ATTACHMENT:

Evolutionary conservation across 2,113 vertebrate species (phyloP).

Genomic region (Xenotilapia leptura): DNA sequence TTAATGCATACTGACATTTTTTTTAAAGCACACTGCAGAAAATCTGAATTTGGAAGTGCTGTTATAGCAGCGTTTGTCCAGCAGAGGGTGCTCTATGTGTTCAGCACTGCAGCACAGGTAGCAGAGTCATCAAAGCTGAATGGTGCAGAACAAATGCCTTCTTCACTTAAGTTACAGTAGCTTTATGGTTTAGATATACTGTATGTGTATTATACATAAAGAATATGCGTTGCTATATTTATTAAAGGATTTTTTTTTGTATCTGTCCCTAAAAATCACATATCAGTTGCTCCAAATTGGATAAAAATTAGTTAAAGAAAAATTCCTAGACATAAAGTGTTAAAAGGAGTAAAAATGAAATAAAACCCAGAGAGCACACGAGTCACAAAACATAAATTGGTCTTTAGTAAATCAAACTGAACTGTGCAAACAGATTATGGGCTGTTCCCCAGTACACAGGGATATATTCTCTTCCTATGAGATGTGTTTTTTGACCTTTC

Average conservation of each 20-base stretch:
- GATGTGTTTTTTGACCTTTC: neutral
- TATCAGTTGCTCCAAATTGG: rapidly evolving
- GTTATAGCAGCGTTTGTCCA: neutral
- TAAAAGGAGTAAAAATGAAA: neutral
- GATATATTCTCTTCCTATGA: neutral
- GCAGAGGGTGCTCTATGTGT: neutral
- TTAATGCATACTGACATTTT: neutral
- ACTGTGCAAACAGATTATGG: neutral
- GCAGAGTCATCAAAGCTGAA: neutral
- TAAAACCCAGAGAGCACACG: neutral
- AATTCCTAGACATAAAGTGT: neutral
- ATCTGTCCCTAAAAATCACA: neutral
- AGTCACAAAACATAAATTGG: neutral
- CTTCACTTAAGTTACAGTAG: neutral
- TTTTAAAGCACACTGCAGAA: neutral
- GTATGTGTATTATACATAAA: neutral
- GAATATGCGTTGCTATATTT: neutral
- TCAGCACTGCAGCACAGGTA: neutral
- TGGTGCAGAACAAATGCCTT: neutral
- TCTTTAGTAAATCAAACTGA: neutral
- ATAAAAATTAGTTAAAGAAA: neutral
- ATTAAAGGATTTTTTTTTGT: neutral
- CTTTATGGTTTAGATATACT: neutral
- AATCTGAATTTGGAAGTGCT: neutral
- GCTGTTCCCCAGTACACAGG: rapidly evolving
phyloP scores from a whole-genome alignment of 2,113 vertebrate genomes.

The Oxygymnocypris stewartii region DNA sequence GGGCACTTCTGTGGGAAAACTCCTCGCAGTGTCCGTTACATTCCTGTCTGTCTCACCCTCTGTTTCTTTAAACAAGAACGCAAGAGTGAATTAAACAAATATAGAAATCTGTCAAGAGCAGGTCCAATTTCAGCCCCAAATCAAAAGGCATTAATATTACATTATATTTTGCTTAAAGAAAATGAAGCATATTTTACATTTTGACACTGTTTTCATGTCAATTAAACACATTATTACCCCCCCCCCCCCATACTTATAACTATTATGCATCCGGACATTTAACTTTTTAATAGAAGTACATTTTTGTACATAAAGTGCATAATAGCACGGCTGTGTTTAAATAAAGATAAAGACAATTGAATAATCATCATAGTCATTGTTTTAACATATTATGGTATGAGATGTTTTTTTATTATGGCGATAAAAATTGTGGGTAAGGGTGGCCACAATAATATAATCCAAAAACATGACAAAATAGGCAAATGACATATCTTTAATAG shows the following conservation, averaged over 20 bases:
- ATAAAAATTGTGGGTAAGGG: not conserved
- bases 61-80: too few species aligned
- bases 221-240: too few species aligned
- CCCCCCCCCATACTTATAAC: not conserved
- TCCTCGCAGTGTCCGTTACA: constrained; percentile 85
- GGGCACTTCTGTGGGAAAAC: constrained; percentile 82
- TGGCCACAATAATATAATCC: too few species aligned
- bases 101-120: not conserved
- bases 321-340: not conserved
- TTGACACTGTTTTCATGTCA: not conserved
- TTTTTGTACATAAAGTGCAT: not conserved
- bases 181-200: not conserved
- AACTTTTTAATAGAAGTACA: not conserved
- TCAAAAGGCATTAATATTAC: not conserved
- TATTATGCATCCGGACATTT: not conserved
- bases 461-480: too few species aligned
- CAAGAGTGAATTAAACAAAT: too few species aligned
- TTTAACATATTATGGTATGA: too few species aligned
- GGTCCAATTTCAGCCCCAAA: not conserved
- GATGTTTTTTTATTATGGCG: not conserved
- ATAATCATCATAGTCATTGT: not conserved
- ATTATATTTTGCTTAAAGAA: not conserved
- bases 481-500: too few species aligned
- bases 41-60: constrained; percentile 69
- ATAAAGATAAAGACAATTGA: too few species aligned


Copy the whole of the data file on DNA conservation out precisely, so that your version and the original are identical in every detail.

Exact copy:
Evolutionary conservation across 2,113 vertebrate species (phyloP).

Genomic region (Xenotilapia leptura): DNA sequence TTAATGCATACTGACATTTTTTTTAAAGCACACTGCAGAAAATCTGAATTTGGAAGTGCTGTTATAGCAGCGTTTGTCCAGCAGAGGGTGCTCTATGTGTTCAGCACTGCAGCACAGGTAGCAGAGTCATCAAAGCTGAATGGTGCAGAACAAATGCCTTCTTCACTTAAGTTACAGTAGCTTTATGGTTTAGATATACTGTATGTGTATTATACATAAAGAATATGCGTTGCTATATTTATTAAAGGATTTTTTTTTGTATCTGTCCCTAAAAATCACATATCAGTTGCTCCAAATTGGATAAAAATTAGTTAAAGAAAAATTCCTAGACATAAAGTGTTAAAAGGAGTAAAAATGAAATAAAACCCAGAGAGCACACGAGTCACAAAACATAAATTGGTCTTTAGTAAATCAAACTGAACTGTGCAAACAGATTATGGGCTGTTCCCCAGTACACAGGGATATATTCTCTTCCTATGAGATGTGTTTTTTGACCTTTC

Average conservation of each 20-base stretch:
- GATGTGTTTTTTGACCTTTC: neutral
- TATCAGTTGCTCCAAATTGG: rapidly evolving
- GTTATAGCAGCGTTTGTCCA: neutral
- TAAAAGGAGTAAAAATGAAA: neutral
- GATATATTCTCTTCCTATGA: neutral
- GCAGAGGGTGCTCTATGTGT: neutral
- TTAATGCATACTGACATTTT: neutral
- ACTGTGCAAACAGATTATGG: neutral
- GCAGAGTCATCAAAGCTGAA: neutral
- TAAAACCCAGAGAGCACACG: neutral
- AATTCCTAGACATAAAGTGT: neutral
- ATCTGTCCCTAAAAATCACA: neutral
- AGTCACAAAACATAAATTGG: neutral
- CTTCACTTAAGTTACAGTAG: neutral
- TTTTAAAGCACACTGCAGAA: neutral
- GTATGTGTATTATACATAAA: neutral
- GAATATGCGTTGCTATATTT: neutral
- TCAGCACTGCAGCACAGGTA: neutral
- TGGTGCAGAACAAATGCCTT: neutral
- TCTTTAGTAAATCAAACTGA: neutral
- ATAAAAATTAGTTAAAGAAA: neutral
- ATTAAAGGATTTTTTTTTGT: neutral
- CTTTATGGTTTAGATATACT: neutral
- AATCTGAATTTGGAAGTGCT: neutral
- GCTGTTCCCCAGTACACAGG: rapidly evolving
phyloP scores from a whole-genome alignment of 2,113 vertebrate genomes.

The Oxygymnocypris stewartii region DNA sequence GGGCACTTCTGTGGGAAAACTCCTCGCAGTGTCCGTTACATTCCTGTCTGTCTCACCCTCTGTTTCTTTAAACAAGAACGCAAGAGTGAATTAAACAAATATAGAAATCTGTCAAGAGCAGGTCCAATTTCAGCCCCAAATCAAAAGGCATTAATATTACATTATATTTTGCTTAAAGAAAATGAAGCATATTTTACATTTTGACACTGTTTTCATGTCAATTAAACACATTATTACCCCCCCCCCCCCATACTTATAACTATTATGCATCCGGACATTTAACTTTTTAATAGAAGTACATTTTTGTACATAAAGTGCATAATAGCACGGCTGTGTTTAAATAAAGATAAAGACAATTGAATAATCATCATAGTCATTGTTTTAACATATTATGGTATGAGATGTTTTTTTATTATGGCGATAAAAATTGTGGGTAAGGGTGGCCACAATAATATAATCCAAAAACATGACAAAATAGGCAAATGACATATCTTTAATAG shows the following conservation, averaged over 20 bases:
- ATAAAAATTGTGGGTAAGGG: not conserved
- bases 61-80: too few species aligned
- bases 221-240: too few species aligned
- CCCCCCCCCATACTTATAAC: not conserved
- TCCTCGCAGTGTCCGTTACA: constrained; percentile 85
- GGGCACTTCTGTGGGAAAAC: constrained; percentile 82
- TGGCCACAATAATATAATCC: too few species aligned
- bases 101-120: not conserved
- bases 321-340: not conserved
- TTGACACTGTTTTCATGTCA: not conserved
- TTTTTGTACATAAAGTGCAT: not conserved
- bases 181-200: not conserved
- AACTTTTTAATAGAAGTACA: not conserved
- TCAAAAGGCATTAATATTAC: not conserved
- TATTATGCATCCGGACATTT: not conserved
- bases 461-480: too few species aligned
- CAAGAGTGAATTAAACAAAT: too few species aligned
- TTTAACATATTATGGTATGA: too few species aligned
- GGTCCAATTTCAGCCCCAAA: not conserved
- GATGTTTTTTTATTATGGCG: not conserved
- ATAATCATCATAGTCATTGT: not conserved
- ATTATATTTTGCTTAAAGAA: not conserved
- bases 481-500: too few species aligned
- bases 41-60: constrained; percentile 69
- ATAAAGATAAAGACAATTGA: too few species aligned